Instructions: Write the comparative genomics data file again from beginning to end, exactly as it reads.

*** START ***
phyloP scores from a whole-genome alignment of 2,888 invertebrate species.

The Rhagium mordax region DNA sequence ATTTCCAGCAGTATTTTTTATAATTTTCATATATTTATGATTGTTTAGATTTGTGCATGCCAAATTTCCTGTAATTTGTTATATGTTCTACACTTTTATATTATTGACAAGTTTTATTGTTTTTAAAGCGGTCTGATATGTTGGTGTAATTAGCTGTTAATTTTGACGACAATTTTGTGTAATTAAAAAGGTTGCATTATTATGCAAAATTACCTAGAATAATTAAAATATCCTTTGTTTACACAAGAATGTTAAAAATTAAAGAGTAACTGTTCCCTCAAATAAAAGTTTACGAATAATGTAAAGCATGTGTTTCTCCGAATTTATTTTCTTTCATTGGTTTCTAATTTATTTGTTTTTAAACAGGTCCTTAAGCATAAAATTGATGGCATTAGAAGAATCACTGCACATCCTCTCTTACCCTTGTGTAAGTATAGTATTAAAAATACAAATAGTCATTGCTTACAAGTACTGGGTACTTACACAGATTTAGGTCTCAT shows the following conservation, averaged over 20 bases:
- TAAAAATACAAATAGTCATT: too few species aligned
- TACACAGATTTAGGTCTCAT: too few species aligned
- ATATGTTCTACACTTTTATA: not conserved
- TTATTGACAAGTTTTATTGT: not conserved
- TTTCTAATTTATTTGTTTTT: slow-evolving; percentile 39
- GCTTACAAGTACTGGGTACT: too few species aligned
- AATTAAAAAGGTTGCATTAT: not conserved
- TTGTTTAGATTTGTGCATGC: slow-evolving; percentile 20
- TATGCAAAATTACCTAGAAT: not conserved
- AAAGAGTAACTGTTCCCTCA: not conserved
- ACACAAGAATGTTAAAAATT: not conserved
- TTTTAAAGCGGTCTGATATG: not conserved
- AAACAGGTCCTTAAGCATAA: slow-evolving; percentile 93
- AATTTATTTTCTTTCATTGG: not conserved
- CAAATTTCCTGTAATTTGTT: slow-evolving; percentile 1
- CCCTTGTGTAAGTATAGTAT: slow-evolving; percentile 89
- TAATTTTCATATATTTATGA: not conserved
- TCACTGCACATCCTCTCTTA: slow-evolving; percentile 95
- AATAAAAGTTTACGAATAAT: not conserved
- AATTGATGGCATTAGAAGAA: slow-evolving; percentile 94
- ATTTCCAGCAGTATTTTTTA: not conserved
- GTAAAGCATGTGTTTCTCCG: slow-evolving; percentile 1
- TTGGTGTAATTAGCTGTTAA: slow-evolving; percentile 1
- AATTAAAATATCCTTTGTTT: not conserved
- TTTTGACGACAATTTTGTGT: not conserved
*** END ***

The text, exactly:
phyloP scores from a whole-genome alignment of 2,888 invertebrate species.

The Rhagium mordax region DNA sequence ATTTCCAGCAGTATTTTTTATAATTTTCATATATTTATGATTGTTTAGATTTGTGCATGCCAAATTTCCTGTAATTTGTTATATGTTCTACACTTTTATATTATTGACAAGTTTTATTGTTTTTAAAGCGGTCTGATATGTTGGTGTAATTAGCTGTTAATTTTGACGACAATTTTGTGTAATTAAAAAGGTTGCATTATTATGCAAAATTACCTAGAATAATTAAAATATCCTTTGTTTACACAAGAATGTTAAAAATTAAAGAGTAACTGTTCCCTCAAATAAAAGTTTACGAATAATGTAAAGCATGTGTTTCTCCGAATTTATTTTCTTTCATTGGTTTCTAATTTATTTGTTTTTAAACAGGTCCTTAAGCATAAAATTGATGGCATTAGAAGAATCACTGCACATCCTCTCTTACCCTTGTGTAAGTATAGTATTAAAAATACAAATAGTCATTGCTTACAAGTACTGGGTACTTACACAGATTTAGGTCTCAT shows the following conservation, averaged over 20 bases:
- TAAAAATACAAATAGTCATT: too few species aligned
- TACACAGATTTAGGTCTCAT: too few species aligned
- ATATGTTCTACACTTTTATA: not conserved
- TTATTGACAAGTTTTATTGT: not conserved
- TTTCTAATTTATTTGTTTTT: slow-evolving; percentile 39
- GCTTACAAGTACTGGGTACT: too few species aligned
- AATTAAAAAGGTTGCATTAT: not conserved
- TTGTTTAGATTTGTGCATGC: slow-evolving; percentile 20
- TATGCAAAATTACCTAGAAT: not conserved
- AAAGAGTAACTGTTCCCTCA: not conserved
- ACACAAGAATGTTAAAAATT: not conserved
- TTTTAAAGCGGTCTGATATG: not conserved
- AAACAGGTCCTTAAGCATAA: slow-evolving; percentile 93
- AATTTATTTTCTTTCATTGG: not conserved
- CAAATTTCCTGTAATTTGTT: slow-evolving; percentile 1
- CCCTTGTGTAAGTATAGTAT: slow-evolving; percentile 89
- TAATTTTCATATATTTATGA: not conserved
- TCACTGCACATCCTCTCTTA: slow-evolving; percentile 95
- AATAAAAGTTTACGAATAAT: not conserved
- AATTGATGGCATTAGAAGAA: slow-evolving; percentile 94
- ATTTCCAGCAGTATTTTTTA: not conserved
- GTAAAGCATGTGTTTCTCCG: slow-evolving; percentile 1
- TTGGTGTAATTAGCTGTTAA: slow-evolving; percentile 1
- AATTAAAATATCCTTTGTTT: not conserved
- TTTTGACGACAATTTTGTGT: not conserved